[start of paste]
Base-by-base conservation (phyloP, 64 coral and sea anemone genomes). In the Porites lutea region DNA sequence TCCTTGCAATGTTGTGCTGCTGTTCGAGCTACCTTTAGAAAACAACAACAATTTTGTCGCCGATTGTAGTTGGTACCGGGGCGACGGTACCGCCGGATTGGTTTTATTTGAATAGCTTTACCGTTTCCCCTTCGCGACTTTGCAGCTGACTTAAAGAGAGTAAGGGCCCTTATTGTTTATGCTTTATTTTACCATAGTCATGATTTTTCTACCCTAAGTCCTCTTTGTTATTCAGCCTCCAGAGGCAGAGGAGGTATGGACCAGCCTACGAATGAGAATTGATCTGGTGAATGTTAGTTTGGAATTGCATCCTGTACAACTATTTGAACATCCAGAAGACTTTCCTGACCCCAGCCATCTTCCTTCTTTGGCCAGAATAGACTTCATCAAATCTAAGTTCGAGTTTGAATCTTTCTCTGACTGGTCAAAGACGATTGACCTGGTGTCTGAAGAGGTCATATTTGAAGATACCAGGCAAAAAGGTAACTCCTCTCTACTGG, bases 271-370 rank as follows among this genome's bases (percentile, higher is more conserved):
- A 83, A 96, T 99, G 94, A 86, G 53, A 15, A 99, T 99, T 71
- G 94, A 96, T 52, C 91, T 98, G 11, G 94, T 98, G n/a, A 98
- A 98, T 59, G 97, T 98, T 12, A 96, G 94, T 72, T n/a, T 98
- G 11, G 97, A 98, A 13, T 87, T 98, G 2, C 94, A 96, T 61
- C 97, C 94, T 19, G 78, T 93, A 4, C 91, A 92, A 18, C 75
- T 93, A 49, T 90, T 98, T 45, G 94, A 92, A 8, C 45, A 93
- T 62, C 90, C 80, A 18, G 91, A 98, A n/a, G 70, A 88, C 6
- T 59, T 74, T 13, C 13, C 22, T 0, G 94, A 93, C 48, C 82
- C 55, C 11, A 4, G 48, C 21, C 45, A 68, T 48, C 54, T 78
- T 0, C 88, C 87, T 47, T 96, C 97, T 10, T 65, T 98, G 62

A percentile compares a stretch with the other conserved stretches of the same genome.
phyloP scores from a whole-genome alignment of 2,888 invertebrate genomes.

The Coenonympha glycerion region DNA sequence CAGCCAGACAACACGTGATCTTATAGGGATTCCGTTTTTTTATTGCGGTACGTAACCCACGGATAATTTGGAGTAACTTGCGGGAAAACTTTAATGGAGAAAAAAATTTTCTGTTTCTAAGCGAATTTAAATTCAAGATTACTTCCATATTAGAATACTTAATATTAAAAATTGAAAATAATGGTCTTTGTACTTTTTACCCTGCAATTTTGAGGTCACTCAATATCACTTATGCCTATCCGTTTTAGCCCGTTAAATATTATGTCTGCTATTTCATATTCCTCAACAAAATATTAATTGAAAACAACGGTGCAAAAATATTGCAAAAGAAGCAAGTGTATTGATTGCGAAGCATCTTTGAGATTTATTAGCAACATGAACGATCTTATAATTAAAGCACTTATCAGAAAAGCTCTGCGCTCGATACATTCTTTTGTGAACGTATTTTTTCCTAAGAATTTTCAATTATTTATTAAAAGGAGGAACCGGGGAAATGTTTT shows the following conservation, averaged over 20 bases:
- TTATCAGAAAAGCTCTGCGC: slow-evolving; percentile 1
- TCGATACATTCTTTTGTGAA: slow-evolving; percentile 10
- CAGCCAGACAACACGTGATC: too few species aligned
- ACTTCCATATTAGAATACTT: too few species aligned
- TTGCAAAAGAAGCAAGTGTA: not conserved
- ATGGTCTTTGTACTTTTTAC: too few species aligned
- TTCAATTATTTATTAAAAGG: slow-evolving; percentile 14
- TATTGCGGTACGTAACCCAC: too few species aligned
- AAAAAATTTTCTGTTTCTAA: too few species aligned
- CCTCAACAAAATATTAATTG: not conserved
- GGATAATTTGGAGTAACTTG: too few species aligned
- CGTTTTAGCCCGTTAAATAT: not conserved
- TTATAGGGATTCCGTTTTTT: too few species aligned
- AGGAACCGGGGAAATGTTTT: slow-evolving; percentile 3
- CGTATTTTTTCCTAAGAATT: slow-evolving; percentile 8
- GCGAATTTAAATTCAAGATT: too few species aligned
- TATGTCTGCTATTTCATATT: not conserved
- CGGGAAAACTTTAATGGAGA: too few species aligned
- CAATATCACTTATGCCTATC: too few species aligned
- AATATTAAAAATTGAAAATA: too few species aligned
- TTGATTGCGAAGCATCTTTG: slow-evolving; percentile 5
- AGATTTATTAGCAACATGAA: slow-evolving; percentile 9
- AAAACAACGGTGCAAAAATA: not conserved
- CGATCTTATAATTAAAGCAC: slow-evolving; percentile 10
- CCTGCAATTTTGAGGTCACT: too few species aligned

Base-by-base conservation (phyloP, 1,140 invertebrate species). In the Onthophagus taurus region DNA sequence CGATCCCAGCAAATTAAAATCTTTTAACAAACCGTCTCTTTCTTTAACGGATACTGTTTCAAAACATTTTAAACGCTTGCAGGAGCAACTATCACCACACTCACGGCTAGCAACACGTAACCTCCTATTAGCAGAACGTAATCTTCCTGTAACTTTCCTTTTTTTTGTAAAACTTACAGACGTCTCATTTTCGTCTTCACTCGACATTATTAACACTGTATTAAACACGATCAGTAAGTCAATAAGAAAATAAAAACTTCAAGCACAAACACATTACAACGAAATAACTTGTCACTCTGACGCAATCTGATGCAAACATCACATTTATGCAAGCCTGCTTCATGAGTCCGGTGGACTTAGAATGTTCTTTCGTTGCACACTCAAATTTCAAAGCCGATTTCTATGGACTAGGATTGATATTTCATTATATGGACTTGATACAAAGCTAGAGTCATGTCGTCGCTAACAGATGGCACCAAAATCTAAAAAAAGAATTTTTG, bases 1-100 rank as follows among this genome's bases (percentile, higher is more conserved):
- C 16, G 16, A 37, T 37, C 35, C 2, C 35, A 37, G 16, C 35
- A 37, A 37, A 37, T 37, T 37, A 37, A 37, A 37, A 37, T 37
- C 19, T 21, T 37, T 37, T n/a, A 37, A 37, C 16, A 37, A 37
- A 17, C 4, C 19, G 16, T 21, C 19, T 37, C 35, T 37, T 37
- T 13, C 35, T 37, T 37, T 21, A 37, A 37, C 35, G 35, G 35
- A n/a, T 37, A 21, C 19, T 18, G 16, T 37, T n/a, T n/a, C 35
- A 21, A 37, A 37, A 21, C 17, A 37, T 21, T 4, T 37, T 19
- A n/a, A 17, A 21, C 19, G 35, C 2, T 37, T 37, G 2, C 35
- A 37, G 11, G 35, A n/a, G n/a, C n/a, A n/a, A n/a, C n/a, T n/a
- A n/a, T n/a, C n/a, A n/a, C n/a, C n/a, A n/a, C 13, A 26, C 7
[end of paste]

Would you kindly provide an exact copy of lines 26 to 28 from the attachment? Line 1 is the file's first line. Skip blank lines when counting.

- CGTTTTAGCCCGTTAAATAT: not conserved
- TTATAGGGATTCCGTTTTTT: too few species aligned
- AGGAACCGGGGAAATGTTTT: slow-evolving; percentile 3